Brute force solution will be to scan all substrings of given string and check which one has longest length and no repeating characters. For a string with size n, there will be n * (n-1) substrings, and to check it each for unique characters, it will take n comparison in worst case. So, worst case complexity of this algorithm is O(n3) with additional space of O(n). Code is simple enough.

package com.company;

import java.util.HashMap;

/**
 * Created by sangar on 1.1.18.
 */
public class NonRepeatingCharacters {

    private static boolean allUniqueCharacters(String s, int start, int end) {

        HashMap<Character, Boolean> characters = new HashMap<>();

        for (char c : s.substring(start, end).toCharArray()) {
            if(characters.containsKey(c)) return false;
            characters.put(c, Boolean.TRUE);
        }
        return true;
    }

    private static int longestSubstringWithoutRepeatingCharacters(String s) {
        int len = s.length();
        int maxLength = 0;
          
        for (int i =0; i < len; i++){
            for (int j=i+1; j<len; j++){
                int length = j-i;
                if (allUniqueCharacters(s, i, j)){
                    maxLength = Integer.max(maxLength, length);
                }
            }
        }
        return maxLength;
    }

    public static void main(String[] args) {

	String s = "abcdabcbb";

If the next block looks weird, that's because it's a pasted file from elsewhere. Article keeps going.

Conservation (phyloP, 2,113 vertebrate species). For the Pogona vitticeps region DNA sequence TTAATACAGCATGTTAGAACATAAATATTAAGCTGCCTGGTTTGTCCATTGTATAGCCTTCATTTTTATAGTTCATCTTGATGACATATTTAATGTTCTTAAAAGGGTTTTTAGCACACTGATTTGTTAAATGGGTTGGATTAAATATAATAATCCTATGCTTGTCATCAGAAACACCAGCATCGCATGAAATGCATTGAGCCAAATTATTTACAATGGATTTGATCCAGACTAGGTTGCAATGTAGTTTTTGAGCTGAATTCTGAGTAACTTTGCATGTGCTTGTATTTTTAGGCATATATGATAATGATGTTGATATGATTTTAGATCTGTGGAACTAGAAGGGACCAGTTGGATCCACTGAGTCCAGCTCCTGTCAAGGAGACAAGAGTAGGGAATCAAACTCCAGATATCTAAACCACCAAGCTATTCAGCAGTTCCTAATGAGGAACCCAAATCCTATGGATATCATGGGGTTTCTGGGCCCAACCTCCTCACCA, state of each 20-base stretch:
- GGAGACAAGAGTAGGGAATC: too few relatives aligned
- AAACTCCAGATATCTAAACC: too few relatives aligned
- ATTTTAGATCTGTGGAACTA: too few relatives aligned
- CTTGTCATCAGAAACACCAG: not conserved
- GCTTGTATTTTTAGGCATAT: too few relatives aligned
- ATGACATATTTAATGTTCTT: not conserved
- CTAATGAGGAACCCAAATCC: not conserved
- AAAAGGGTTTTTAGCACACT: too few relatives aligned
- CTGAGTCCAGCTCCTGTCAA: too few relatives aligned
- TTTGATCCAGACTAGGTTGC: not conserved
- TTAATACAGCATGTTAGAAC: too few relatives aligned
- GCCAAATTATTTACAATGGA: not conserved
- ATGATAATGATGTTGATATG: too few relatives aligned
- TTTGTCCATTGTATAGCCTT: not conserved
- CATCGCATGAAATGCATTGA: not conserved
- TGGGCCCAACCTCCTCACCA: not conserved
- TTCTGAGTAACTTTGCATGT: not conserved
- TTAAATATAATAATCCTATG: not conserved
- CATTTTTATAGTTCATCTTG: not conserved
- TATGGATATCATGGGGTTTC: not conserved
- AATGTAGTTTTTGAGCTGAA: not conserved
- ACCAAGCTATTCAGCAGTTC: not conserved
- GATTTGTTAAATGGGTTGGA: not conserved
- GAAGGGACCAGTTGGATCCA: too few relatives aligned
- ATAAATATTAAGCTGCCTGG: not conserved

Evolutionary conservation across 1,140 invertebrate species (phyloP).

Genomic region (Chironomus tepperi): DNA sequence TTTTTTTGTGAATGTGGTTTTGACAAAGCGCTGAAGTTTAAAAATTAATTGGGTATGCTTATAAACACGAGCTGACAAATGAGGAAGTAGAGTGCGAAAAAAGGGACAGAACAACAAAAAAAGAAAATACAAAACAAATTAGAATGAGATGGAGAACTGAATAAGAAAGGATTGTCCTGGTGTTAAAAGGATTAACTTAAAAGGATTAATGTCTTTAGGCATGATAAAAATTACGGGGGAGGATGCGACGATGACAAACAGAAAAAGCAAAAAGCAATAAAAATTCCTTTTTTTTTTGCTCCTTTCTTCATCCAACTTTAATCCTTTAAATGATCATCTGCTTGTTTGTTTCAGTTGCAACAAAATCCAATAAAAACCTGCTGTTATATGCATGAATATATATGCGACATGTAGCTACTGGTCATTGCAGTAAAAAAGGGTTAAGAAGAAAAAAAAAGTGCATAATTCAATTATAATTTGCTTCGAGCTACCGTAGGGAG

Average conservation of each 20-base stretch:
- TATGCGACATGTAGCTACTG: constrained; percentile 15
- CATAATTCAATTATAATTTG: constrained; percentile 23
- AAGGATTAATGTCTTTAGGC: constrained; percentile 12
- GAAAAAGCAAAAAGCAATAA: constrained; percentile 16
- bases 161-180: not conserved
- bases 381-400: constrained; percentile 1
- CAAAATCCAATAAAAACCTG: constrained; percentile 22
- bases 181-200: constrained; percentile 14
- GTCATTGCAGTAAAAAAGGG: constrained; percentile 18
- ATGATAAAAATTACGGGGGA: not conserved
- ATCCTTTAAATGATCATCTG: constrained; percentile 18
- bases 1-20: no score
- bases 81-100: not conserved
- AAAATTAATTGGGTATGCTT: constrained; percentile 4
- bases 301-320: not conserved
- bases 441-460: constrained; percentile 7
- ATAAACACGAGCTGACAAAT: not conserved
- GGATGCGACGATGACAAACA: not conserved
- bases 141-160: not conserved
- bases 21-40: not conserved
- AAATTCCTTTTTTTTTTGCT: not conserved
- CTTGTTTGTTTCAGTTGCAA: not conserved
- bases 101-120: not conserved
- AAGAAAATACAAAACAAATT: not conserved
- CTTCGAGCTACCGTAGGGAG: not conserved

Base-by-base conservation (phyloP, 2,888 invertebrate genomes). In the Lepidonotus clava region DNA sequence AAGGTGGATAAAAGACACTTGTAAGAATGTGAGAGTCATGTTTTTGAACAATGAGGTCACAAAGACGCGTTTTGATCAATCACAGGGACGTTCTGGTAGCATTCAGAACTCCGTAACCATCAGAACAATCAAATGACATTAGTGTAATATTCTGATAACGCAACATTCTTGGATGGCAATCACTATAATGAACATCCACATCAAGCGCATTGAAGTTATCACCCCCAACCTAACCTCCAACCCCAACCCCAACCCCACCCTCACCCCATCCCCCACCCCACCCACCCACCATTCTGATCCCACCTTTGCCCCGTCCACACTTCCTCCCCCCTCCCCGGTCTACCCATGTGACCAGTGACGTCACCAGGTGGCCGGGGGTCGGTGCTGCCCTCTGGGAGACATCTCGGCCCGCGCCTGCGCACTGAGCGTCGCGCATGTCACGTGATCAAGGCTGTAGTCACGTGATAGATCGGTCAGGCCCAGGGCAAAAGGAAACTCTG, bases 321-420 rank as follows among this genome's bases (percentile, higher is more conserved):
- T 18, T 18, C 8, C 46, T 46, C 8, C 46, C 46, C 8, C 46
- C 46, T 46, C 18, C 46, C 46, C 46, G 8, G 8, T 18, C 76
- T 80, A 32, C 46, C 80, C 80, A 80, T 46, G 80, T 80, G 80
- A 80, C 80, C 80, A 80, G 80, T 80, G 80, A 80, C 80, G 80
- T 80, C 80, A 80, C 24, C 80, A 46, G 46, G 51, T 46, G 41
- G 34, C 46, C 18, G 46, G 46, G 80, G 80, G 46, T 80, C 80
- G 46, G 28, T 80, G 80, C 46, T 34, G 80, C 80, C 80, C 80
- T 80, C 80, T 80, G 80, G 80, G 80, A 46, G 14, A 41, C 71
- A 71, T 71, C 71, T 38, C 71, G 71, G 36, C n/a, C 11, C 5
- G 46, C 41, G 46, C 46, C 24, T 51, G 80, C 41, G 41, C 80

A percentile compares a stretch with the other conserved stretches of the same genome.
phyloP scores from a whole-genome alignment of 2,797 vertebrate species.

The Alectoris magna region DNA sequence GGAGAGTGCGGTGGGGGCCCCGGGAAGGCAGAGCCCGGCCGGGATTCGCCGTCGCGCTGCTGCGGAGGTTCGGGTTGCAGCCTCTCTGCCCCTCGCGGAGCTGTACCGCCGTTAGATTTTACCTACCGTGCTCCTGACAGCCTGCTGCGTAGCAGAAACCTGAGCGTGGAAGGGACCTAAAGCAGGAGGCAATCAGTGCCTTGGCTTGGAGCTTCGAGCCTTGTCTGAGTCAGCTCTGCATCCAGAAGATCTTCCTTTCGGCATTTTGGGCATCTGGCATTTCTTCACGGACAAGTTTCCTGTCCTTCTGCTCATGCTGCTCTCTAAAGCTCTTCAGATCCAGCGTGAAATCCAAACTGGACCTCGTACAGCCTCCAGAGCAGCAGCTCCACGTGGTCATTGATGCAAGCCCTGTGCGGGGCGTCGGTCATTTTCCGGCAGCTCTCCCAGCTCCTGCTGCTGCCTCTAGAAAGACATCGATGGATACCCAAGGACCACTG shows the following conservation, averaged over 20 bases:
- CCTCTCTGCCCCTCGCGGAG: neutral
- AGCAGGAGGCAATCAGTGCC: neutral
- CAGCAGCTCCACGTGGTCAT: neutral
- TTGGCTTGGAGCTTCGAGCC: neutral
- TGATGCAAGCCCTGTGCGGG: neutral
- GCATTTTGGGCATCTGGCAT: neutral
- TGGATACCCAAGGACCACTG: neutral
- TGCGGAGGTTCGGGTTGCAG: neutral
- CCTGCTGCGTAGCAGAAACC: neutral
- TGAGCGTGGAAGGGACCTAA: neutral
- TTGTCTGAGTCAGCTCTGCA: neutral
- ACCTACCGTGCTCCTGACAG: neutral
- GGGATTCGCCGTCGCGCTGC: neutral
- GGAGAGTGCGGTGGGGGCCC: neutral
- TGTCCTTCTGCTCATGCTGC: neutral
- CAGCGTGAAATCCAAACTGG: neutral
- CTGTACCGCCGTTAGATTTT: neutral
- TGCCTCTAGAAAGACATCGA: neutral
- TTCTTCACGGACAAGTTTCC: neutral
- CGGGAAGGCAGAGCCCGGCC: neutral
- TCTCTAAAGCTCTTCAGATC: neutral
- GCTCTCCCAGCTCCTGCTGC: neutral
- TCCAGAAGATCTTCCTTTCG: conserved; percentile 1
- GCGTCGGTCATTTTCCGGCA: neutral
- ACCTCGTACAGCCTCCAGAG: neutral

System.out.println("Longest substting without repeating characters: " +
                longestSubstringWithoutRepeatingCharacters(s));

    }
}

Longest Substring Without Repeating Characters : Sliding window approach

A sliding window is an abstract concept commonly used in array/string problems. A window is a range of elements in array/string which defined by start and end indices. A sliding window is a window which “slides” its two boundaries to the certain direction.

In brute force approach, we repeatedly checked each substring for unique characters. Do we need to check each substring? If a substring s[i,j-1] contains non repeating characters, while adding jthcharacter, check if that character is already present in substring s[i,j-1]. Since we scan substring to ascertain uniqueness of new character, complexity of this algorithm is O(n2).
How about optimizing the scanning part? What if hash is used to store characters which are already seen in substring s[i,j-1]. In that case, checking uniqueness of new character is done in O(1) and overall algorithm complexity becomes linear.

 public  static int longestSubstringWithoutRepeatingCharacters(String s) {
        int len = s.length();
        HashMap<Character, Boolean> characters = new HashMap<>();

        int maxLength = 0;
        int start = 0;
        int  end = 0;
        while (start < len && end < len) {
            //Check only the last character.
            if(!characters.containsKey(s.charAt(end))){
                characters.put(s.charAt(end), Boolean.TRUE);
                end++;
            }
            else {
                int currentLength = end-start;
                maxLength = Integer.max(maxLength, currentLength);
                //Move start of window one position ahead.